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The Wisconsin Food Hub Cooperative was recently awarded a USDA grant that will result in more local produce in grocery stores, restaurants and cafeterias, while helping Wisconsin farmers access markets in Madison, Milwaukee, Chicago and the Twin Cities.

The cooperative received a USDA Local Food Promotion Program grant in September to further work on building a regional food distribution system. Project partners include the UW-Madison Center for Integrated Agricultural Systems, Willy Street Co-op, Epic Systems and Second Harvest Food Bank, among others.

“We are thrilled to receive this support from the USDA to strengthen the food system relationships in the region,” said Tara Turner, Wisconsin Food Hub Cooperative General Manager and founding member of the cooperative. “We look forward to working with supply chain partners on creating an efficient distribution system that will provide a great boost for Wisconsin farmers.” 

Founded in 2012, the Wisconsin Food Hub Cooperative is a farmer-led business owned by its farmer-members and the Wisconsin Farmers Union. The cooperative is currently working closely with the City of Madison to create infrastructure for moving local food into the region, increasing returns to farmers and buyers through more cost-effective distribution.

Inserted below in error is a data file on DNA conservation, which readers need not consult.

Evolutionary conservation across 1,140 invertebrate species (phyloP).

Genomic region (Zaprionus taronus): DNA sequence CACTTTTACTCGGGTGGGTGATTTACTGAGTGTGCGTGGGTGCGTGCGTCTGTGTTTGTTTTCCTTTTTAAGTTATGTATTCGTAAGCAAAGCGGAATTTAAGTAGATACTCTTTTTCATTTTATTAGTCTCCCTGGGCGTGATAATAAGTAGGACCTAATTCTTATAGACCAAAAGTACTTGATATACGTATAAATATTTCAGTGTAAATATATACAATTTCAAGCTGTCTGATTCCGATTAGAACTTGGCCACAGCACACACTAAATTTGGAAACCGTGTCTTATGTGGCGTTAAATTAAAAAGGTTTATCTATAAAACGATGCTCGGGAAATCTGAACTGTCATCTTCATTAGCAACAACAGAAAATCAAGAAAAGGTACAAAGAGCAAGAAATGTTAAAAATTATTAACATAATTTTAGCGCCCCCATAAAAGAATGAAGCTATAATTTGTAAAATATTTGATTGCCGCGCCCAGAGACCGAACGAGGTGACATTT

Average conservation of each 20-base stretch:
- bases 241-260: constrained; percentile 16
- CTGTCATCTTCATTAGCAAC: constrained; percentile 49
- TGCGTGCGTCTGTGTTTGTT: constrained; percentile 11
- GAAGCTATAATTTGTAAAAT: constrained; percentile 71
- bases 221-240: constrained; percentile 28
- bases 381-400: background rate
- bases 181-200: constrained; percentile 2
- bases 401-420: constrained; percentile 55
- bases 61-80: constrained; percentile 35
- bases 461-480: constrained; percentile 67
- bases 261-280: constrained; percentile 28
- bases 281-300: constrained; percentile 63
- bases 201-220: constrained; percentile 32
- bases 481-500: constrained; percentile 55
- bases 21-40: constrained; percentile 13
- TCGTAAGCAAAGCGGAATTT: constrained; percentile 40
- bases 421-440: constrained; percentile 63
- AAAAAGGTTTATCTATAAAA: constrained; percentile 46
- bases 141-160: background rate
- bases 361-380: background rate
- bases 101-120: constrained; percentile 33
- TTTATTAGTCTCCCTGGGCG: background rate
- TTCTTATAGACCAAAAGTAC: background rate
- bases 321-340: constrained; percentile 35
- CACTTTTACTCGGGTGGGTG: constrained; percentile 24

"Locally grown or made products are about one-third of everything we sell, so local food is extremely important to our 35,000 co-op owners," said Brendon Smith, Communications Director at the Willy Street Co-op.

Once the domain of farmers markets and other types of direct marketing, local food has become a multi-billion dollar industry.  In recent years, wholesale transactions of locally and regionally grown food have begun to outpace farm-direct sales. 

“This new grant will enhance Wisconsin’s national leadership in the work to build a local food system that works for farmers, distributors, retailers, institutions, restaurants and ultimately consumers,” said Turner.

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Using operations data from regional food distributors, haulers and buyers, the project partners will develop better systems for linking rural and urban food freight while coordinating local food demand for Madison-area buyers, including grocery stores and restaurants.

“I’m excited about this project’s potential to help smaller groceries purchase affordable fresh product. That’s a critical first step to improving healthy food access for Madison residents,” said Lindsey Day Farnsworth, postdoctoral researcher at the Center for Integrated Agricultural Systems and Madison Food Policy Council member.

“This is a win-win project for both consumers and small businesses in the Upper Midwest,” added Michelle Miller, Associate Director of the Center for Integrated Agricultural Systems. “And it has potential to improve food access for Wisconsin’s small towns, too, by supporting independent food businesses throughout the Upper Midwest.”
 

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